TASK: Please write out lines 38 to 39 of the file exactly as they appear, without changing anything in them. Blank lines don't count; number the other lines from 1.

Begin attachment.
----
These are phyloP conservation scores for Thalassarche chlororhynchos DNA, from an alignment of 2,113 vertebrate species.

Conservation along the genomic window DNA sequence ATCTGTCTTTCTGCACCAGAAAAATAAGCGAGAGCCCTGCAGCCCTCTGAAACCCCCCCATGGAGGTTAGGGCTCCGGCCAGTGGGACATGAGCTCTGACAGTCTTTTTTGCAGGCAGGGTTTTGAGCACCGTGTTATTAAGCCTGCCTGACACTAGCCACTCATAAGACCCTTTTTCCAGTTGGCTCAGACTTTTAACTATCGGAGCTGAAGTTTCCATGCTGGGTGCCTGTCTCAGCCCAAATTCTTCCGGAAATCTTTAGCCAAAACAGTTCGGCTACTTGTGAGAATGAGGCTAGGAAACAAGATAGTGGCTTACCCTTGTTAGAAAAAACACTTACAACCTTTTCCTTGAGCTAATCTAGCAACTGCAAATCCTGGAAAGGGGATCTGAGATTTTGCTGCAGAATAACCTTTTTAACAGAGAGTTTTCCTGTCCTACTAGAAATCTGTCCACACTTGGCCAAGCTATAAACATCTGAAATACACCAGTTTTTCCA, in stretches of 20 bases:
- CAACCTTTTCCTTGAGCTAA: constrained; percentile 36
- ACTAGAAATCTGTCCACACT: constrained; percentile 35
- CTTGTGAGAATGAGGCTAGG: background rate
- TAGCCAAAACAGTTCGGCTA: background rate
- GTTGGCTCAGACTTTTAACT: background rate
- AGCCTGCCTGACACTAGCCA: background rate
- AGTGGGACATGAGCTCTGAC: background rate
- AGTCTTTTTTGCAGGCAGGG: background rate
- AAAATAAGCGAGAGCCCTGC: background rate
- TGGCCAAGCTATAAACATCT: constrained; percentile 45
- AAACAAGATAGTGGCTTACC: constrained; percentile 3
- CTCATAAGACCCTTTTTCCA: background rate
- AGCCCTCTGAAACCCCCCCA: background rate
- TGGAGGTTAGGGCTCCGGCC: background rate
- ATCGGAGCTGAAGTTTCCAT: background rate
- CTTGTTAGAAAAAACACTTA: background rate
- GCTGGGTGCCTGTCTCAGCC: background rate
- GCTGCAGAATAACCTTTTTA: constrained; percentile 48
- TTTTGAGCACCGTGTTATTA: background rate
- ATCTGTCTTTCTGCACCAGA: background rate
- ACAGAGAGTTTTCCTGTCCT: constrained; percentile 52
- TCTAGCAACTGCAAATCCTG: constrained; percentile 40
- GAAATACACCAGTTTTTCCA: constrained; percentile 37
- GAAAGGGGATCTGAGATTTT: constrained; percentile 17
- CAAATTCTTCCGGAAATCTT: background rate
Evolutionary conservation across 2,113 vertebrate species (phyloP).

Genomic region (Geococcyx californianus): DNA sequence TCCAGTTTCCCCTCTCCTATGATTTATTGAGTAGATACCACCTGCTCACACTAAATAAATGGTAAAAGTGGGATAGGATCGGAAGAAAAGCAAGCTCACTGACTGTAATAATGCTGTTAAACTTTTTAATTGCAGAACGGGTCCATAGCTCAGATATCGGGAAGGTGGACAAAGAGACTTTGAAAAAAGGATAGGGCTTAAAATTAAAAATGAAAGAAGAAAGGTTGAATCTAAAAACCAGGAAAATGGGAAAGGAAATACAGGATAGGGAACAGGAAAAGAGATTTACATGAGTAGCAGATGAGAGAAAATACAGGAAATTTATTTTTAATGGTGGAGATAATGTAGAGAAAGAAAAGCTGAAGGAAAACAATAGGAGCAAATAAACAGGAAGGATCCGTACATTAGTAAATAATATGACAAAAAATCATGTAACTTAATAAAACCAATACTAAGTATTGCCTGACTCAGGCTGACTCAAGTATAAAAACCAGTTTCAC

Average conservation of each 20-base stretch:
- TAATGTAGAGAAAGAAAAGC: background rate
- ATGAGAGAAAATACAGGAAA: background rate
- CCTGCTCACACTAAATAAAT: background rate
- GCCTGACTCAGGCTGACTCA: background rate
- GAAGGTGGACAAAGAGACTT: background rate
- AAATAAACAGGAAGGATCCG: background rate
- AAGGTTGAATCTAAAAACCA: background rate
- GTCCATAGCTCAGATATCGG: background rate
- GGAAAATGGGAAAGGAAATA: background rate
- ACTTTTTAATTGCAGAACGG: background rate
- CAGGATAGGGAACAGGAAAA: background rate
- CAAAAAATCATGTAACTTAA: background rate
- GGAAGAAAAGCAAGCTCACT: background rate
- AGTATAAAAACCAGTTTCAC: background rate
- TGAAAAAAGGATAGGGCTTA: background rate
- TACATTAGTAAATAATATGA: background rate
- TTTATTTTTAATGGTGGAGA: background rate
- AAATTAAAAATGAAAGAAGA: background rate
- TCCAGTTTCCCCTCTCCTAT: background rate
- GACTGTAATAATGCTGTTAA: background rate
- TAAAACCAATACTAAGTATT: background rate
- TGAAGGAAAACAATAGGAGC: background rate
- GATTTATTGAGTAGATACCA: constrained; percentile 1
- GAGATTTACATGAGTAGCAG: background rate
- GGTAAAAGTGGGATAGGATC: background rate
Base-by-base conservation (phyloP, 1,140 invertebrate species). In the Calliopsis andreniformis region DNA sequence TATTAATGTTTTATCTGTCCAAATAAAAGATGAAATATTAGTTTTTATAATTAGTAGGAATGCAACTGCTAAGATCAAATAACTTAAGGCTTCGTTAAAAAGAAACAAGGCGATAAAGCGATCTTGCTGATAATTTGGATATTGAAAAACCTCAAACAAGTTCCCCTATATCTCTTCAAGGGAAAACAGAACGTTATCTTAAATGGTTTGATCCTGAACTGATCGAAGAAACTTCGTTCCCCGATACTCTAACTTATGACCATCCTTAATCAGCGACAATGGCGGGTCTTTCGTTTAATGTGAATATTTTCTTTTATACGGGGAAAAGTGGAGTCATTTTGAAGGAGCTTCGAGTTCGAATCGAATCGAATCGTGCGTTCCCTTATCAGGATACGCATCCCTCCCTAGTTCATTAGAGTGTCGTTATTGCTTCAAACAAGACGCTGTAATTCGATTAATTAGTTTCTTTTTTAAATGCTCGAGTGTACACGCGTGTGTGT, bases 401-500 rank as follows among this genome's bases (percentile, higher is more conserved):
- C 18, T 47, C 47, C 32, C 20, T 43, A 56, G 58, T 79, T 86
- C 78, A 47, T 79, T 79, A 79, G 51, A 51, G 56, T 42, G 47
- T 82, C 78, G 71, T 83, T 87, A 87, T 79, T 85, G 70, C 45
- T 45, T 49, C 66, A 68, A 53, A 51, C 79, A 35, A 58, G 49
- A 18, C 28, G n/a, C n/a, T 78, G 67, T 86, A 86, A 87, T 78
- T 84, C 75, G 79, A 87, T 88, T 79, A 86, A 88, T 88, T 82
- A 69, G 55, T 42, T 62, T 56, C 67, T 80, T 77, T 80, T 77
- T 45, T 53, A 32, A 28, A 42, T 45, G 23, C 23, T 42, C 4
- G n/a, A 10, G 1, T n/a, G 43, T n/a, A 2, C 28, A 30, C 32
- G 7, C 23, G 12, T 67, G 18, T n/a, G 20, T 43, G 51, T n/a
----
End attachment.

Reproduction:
- GTCCATAGCTCAGATATCGG: background rate
- GGAAAATGGGAAAGGAAATA: background rate